Another interesting explanation is that on this day we should act as though we are dead — not dead, dead, but that we are weakening ourselves, humbling ourselves before god, wearing white robes and no leather, humble clothes, like Jewish funeral shrouds — and in the States at my temple, at least, we ran a food drive.  People were encouraged to donate at least the equivalent of what they would have eaten in that day they fasted.  All of this so that we can ensure we’ll be written up in the book of life for another year — asking god to keep death away for another year.

I’m fine with food drives.  I champion food drives.  I’m fine with introspection, of analyzing my own behavior.  Improving myself.  And certainly, most certainly, apologizing to PEOPLE in my life for having offended or mistreated them.  But I don’t have a relationship with god.  I just don’t.  I also believe that good behavior comes from within, and if people do good deeds to look favorably in the eyes of god, they’re missing the intention of it all.  Guilt.  Shame.  Incentive.  I believe in goodness for its own sake because it is simply the right thing to do.

Women at the Western Wall

I am proud of being Jewish, but I don’t believe that I have to pray in a specified way because that’s the way it is.  I believe I am a good Jew, in my behavior, in the way I live my life.  I believe in holiness.  I think I have been a good emissary of my people (I have been the first Jew many people have ever met, and goodness knows I have saved our reputation on more than one occasion).  I just don’t attribute that to god.  Fasting can be an important method of introspection, whether religiously or more meditatively.  I think that I am skipping the fast this year because I have decided I do not need to fast when I am told.  That I MUST fast as a symbol of being Jewish.  That’s an Americanism.  Going to shul because that is the way to maintain community.

Not so in Israel where secular holidays are religious holidays, where eating matzah on Passover is a national tradition, like Americans eating turkey on Thanksgiving.  Many olim, immigrants to Israel, often observe that it’s easier to be a Jew here…and hence…they become more lazy than they ever were back home.  Everything’s in Hebrew, the biblical language.  Biblical references are thrown about like Shakespearian references would be in Western literature.  Everyone understands the holidays.  They structure our year.  Kids have a bible study class every year from the age of 6 until graduation, whether secular or religious.  But because of that, you don’t have to try so hard.  I’ve certainly succumbed to that.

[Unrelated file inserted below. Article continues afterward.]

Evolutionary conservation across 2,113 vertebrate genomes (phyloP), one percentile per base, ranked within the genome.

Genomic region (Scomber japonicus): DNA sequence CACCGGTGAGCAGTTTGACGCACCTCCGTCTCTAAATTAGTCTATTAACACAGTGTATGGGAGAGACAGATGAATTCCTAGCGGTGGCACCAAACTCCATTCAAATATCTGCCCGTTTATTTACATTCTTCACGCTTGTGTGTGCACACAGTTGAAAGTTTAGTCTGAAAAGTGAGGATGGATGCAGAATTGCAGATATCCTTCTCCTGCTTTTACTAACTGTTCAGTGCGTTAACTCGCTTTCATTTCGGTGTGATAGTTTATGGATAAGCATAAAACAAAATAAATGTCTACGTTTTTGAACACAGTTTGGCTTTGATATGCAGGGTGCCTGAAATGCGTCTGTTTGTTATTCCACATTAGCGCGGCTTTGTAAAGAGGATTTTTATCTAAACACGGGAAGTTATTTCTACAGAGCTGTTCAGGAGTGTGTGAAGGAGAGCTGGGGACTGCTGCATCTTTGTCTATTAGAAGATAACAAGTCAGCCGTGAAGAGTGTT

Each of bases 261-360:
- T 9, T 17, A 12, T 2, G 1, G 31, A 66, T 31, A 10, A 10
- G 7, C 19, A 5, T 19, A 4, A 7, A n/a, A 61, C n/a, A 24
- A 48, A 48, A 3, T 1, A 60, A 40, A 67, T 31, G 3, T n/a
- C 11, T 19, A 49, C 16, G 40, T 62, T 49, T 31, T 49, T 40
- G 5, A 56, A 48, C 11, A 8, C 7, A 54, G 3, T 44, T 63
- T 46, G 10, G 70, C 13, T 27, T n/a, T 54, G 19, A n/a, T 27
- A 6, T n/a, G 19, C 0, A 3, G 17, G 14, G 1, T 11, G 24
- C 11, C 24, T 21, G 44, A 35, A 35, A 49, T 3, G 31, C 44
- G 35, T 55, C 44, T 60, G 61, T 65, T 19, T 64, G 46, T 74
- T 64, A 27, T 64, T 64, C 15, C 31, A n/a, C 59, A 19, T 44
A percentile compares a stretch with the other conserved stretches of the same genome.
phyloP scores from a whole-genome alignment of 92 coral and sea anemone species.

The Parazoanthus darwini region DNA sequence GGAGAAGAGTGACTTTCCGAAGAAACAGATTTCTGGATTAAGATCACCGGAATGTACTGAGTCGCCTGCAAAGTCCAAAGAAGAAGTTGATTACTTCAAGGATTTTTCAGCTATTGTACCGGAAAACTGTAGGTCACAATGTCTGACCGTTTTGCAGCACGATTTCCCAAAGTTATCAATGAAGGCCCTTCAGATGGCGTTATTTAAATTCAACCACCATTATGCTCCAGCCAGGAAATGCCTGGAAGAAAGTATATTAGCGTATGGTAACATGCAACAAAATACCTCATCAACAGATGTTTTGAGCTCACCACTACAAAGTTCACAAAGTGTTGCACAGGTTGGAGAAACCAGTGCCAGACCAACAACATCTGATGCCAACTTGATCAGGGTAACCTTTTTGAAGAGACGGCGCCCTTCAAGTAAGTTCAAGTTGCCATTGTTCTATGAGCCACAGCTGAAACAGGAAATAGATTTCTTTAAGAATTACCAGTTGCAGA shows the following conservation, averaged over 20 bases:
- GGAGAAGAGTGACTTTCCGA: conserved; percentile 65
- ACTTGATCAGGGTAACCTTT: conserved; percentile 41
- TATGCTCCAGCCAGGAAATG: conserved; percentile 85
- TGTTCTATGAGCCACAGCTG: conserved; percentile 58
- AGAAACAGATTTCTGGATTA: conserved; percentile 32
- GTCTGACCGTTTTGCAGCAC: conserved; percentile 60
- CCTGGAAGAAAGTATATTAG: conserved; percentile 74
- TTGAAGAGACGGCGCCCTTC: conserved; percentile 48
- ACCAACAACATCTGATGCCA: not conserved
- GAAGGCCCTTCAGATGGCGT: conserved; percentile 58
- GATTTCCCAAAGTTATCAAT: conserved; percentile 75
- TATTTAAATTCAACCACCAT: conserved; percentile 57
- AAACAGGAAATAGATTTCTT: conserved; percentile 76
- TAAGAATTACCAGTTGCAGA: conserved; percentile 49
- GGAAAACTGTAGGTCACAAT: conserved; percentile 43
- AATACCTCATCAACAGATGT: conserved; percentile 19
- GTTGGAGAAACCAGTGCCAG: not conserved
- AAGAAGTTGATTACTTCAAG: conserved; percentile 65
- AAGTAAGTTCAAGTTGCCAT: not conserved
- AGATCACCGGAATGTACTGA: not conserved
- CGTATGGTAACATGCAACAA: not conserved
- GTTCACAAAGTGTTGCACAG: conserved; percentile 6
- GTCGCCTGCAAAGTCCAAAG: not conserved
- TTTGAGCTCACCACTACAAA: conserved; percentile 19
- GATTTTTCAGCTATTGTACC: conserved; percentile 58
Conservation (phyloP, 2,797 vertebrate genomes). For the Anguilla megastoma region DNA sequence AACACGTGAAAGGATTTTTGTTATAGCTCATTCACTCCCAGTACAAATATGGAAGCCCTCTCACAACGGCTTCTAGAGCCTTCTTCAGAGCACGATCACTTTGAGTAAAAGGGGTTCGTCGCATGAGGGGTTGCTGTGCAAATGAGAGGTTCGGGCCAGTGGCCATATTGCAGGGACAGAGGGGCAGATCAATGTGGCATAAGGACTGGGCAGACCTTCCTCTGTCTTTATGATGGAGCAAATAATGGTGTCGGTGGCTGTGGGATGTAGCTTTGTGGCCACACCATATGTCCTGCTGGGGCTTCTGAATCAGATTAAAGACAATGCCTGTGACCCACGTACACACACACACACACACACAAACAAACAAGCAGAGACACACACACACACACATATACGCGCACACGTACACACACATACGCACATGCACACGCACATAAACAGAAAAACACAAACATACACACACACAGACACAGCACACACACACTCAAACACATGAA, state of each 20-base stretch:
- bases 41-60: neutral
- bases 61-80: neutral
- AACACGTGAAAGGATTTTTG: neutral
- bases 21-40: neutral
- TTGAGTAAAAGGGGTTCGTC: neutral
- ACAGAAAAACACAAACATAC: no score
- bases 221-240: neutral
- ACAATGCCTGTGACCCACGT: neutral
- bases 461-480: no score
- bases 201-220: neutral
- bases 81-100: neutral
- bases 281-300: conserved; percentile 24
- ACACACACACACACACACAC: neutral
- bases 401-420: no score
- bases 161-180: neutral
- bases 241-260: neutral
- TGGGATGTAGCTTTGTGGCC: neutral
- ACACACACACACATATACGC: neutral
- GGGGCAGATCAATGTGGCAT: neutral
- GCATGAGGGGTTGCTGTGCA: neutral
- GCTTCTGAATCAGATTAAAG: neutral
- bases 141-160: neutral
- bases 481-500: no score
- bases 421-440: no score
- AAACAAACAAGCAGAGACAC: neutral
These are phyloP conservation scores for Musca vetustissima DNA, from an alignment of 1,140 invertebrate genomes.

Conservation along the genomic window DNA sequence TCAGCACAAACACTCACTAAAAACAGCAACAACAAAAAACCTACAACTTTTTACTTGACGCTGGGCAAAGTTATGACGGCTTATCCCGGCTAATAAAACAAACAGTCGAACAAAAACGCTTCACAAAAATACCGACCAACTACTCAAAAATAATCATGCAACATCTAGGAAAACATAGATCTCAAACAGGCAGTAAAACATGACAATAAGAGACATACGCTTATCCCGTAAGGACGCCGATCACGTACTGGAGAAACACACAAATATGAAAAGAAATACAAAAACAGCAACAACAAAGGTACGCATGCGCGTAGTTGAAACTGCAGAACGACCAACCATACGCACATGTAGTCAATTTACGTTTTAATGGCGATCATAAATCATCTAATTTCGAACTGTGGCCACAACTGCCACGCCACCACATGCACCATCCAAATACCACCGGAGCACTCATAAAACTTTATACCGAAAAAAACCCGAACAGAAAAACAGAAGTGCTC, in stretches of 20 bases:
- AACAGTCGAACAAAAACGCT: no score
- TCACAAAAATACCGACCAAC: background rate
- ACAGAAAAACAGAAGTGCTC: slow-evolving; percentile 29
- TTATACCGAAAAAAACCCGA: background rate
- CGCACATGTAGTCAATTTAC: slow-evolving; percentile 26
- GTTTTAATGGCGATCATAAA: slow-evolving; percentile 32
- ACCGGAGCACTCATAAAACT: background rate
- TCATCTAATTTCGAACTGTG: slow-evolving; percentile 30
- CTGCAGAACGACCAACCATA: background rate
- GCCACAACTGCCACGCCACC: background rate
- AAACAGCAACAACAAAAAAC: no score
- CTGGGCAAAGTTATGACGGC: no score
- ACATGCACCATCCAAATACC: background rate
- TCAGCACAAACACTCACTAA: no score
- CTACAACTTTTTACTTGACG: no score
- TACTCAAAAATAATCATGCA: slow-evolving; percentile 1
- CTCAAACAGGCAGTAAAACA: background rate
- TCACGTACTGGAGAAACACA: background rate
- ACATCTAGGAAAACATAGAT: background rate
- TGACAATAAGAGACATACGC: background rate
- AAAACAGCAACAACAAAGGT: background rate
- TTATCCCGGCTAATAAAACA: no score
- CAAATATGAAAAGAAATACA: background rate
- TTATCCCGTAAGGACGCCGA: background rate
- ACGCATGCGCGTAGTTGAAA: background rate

Defeat: Arch of Titus with Menorah carried to Rome

On the other hand, living in Israel has freed me in many ways.  Before, I felt a duty to express my Judaism when living abroad.  I’m still a Jew, and I never hide this fact when traveling abroad.  It is an important part of what made me, me.  But my real deep-down beliefs have surfaced much more easily here.  Relaxing the Jewish fervor, not being in a minority group anymore, I am finally comfortable with expressing my dissatisfaction with certain aspects of Judaism.  I don’t have to put on a face, trying to “accept” interpretations to make my following of certain rituals logical to me.  I had been interested in different meditation techniques for years, but I believe that I avoided any sort of exploration because I thought it would be seen as disloyal.  So many Jews marry outside the faith, we’re disappearing, we’re forgetting — what responsibilities on our shoulders!  Keepers of the faith.  Keepers of our special nation.

No more.  For me, I am beginning to understand that it more important to be a good person than a good Jew.  These things are not contradictory, but at this point, I am finding that the Jewish definition is limiting.

Tomorrow, I am co-hosting a sci-fi marathon.  All 14 episodes of Firefly followed by the sequel film, Serenity.  Like the world of Star Trek, in many ways this brilliantly imagined series examines the human condition and celebrates compassion in the midst of a difficult, violent, and unjust world.  I’ll be making pizza from scratch.  I’m content with my decisions.

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Review: Rak Basar (translation: “Only Meat” – restaurant); 223 (cocktail bar)